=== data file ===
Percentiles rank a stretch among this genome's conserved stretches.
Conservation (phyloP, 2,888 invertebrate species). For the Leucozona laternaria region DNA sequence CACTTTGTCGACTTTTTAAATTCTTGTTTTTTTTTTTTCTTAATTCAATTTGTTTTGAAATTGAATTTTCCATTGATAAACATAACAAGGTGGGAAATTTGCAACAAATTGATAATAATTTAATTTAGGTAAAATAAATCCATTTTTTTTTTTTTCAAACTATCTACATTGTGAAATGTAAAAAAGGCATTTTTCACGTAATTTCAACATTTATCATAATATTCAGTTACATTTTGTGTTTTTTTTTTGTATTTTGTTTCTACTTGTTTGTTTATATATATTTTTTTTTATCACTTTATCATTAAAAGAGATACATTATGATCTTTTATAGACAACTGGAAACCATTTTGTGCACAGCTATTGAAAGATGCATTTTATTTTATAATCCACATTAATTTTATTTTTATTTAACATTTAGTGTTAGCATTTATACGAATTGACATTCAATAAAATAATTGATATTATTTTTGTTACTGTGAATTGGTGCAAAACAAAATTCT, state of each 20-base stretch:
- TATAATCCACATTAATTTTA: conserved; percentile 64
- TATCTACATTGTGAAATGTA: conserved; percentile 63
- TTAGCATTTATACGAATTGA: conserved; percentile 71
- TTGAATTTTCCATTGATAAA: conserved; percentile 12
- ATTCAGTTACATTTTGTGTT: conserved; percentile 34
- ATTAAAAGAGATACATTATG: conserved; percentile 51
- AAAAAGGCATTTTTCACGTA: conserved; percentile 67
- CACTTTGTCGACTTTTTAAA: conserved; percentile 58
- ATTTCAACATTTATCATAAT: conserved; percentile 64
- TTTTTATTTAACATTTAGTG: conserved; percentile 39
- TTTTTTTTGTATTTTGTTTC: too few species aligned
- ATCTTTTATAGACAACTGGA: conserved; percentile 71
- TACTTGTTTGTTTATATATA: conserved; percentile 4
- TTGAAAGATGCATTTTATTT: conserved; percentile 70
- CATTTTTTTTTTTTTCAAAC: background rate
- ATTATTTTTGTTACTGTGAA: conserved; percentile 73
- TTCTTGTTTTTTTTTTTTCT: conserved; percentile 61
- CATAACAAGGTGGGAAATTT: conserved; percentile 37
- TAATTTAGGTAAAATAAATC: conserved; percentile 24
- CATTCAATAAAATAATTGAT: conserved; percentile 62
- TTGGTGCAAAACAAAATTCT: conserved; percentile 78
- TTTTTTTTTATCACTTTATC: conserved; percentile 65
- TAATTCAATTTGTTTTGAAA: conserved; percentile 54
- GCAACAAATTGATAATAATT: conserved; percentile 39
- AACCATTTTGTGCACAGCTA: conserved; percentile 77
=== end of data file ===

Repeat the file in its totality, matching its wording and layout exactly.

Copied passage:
Percentiles rank a stretch among this genome's conserved stretches.
Conservation (phyloP, 2,888 invertebrate species). For the Leucozona laternaria region DNA sequence CACTTTGTCGACTTTTTAAATTCTTGTTTTTTTTTTTTCTTAATTCAATTTGTTTTGAAATTGAATTTTCCATTGATAAACATAACAAGGTGGGAAATTTGCAACAAATTGATAATAATTTAATTTAGGTAAAATAAATCCATTTTTTTTTTTTTCAAACTATCTACATTGTGAAATGTAAAAAAGGCATTTTTCACGTAATTTCAACATTTATCATAATATTCAGTTACATTTTGTGTTTTTTTTTTGTATTTTGTTTCTACTTGTTTGTTTATATATATTTTTTTTTATCACTTTATCATTAAAAGAGATACATTATGATCTTTTATAGACAACTGGAAACCATTTTGTGCACAGCTATTGAAAGATGCATTTTATTTTATAATCCACATTAATTTTATTTTTATTTAACATTTAGTGTTAGCATTTATACGAATTGACATTCAATAAAATAATTGATATTATTTTTGTTACTGTGAATTGGTGCAAAACAAAATTCT, state of each 20-base stretch:
- TATAATCCACATTAATTTTA: conserved; percentile 64
- TATCTACATTGTGAAATGTA: conserved; percentile 63
- TTAGCATTTATACGAATTGA: conserved; percentile 71
- TTGAATTTTCCATTGATAAA: conserved; percentile 12
- ATTCAGTTACATTTTGTGTT: conserved; percentile 34
- ATTAAAAGAGATACATTATG: conserved; percentile 51
- AAAAAGGCATTTTTCACGTA: conserved; percentile 67
- CACTTTGTCGACTTTTTAAA: conserved; percentile 58
- ATTTCAACATTTATCATAAT: conserved; percentile 64
- TTTTTATTTAACATTTAGTG: conserved; percentile 39
- TTTTTTTTGTATTTTGTTTC: too few species aligned
- ATCTTTTATAGACAACTGGA: conserved; percentile 71
- TACTTGTTTGTTTATATATA: conserved; percentile 4
- TTGAAAGATGCATTTTATTT: conserved; percentile 70
- CATTTTTTTTTTTTTCAAAC: background rate
- ATTATTTTTGTTACTGTGAA: conserved; percentile 73
- TTCTTGTTTTTTTTTTTTCT: conserved; percentile 61
- CATAACAAGGTGGGAAATTT: conserved; percentile 37
- TAATTTAGGTAAAATAAATC: conserved; percentile 24
- CATTCAATAAAATAATTGAT: conserved; percentile 62
- TTGGTGCAAAACAAAATTCT: conserved; percentile 78
- TTTTTTTTTATCACTTTATC: conserved; percentile 65
- TAATTCAATTTGTTTTGAAA: conserved; percentile 54
- GCAACAAATTGATAATAATT: conserved; percentile 39
- AACCATTTTGTGCACAGCTA: conserved; percentile 77